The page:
We are literally marking time until Big Red debuts the Honda CBR250RR, the sportier sibling to the Honda CBR250R, which should rev to the moon and make more power with its two-cylinder engine. We have seen the prototype of the Honda CBR250RR already at trade shows, and the new CBR250RR is definitely on the edgier side of things, which is surprising coming the ever-conservative minds at Honda. How much of the edgy design will remain in the production version has yet to be seen, but we do have our first glimpse of some of the machine. The headlight shape has been filed with European patent offices, which is sort of a weird thing to be reporting on, but it does show insight into where Honda is headed.

Could BMW Be Working on an XDiavel Killer?

Here’s some more BMW Motorrad speculation for your two-wheeled consumption, as Germany’s Motorrad Magazine says that BMW is looking to take on the Ducati XDiavel, with a power cruiser model of its own. This of course isn’t the first time that BMW has included a cruiser-styled motorcycle in its lineup, with the BMW R1200C being a unique, though slightly odd, offering to the cruiser demographic. Like Ducati, BMW seems to be learning from its mistakes in going after the cruiser crowd, and instead of offering a motorcycle that is BMW’s take on the cruiser concept, they are building a cruiser that has cues back to the BMW lineup. A subtle but potent distinction. Time will tell on how this rumor plays out, though there are number of interesting things to consider with a BMW power cruiser.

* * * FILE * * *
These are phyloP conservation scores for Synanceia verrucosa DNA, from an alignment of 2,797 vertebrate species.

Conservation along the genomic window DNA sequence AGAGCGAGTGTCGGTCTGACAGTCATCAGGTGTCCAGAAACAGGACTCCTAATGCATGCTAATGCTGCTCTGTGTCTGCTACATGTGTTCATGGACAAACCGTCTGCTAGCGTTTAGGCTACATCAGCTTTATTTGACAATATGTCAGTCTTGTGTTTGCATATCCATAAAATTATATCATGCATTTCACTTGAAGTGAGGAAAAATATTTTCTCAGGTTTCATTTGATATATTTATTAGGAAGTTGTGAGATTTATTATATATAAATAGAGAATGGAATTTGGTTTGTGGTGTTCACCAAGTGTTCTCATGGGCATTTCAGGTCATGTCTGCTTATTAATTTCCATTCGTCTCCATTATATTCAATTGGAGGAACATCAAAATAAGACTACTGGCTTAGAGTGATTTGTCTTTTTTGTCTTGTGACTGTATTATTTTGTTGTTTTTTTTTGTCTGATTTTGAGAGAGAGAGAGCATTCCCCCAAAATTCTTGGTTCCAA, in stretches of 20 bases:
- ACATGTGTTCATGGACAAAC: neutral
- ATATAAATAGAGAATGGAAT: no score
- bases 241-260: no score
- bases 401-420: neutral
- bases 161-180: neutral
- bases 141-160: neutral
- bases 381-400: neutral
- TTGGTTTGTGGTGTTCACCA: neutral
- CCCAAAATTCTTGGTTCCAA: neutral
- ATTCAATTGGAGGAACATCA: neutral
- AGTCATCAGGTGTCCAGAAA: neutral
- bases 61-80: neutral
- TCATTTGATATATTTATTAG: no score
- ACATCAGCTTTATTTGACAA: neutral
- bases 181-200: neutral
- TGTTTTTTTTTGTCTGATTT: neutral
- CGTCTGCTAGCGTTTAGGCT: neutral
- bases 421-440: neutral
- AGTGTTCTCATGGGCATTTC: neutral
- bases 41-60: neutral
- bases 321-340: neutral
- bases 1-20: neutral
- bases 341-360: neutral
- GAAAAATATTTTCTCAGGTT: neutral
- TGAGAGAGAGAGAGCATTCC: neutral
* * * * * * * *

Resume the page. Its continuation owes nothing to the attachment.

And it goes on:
Yamaha Tracer 700 Sport-Tourer Debuts for Europe

There are two big things to note with the debut of the Yamaha Tracer 700 in Europe today. One, Yamaha firmly believes in the future of the sport-touring segment; and two, the Japanese brand is getting excellent mileage out of its three-cylinder and two-cylinder machines that comprise its new FZ/MT line of motorcycles. As such, the Yamaha Tracer 700 offers to be a fun and affordable machine for those riders who find themselves many miles down the road after a “spirited” ride. With bike sales in Europe finally on an upward trend, Yamaha hopes that the release of the Tracer 700 is well-timed, and of course the brand has more models in the works that are based on the same 689cc parallel-twin power plant.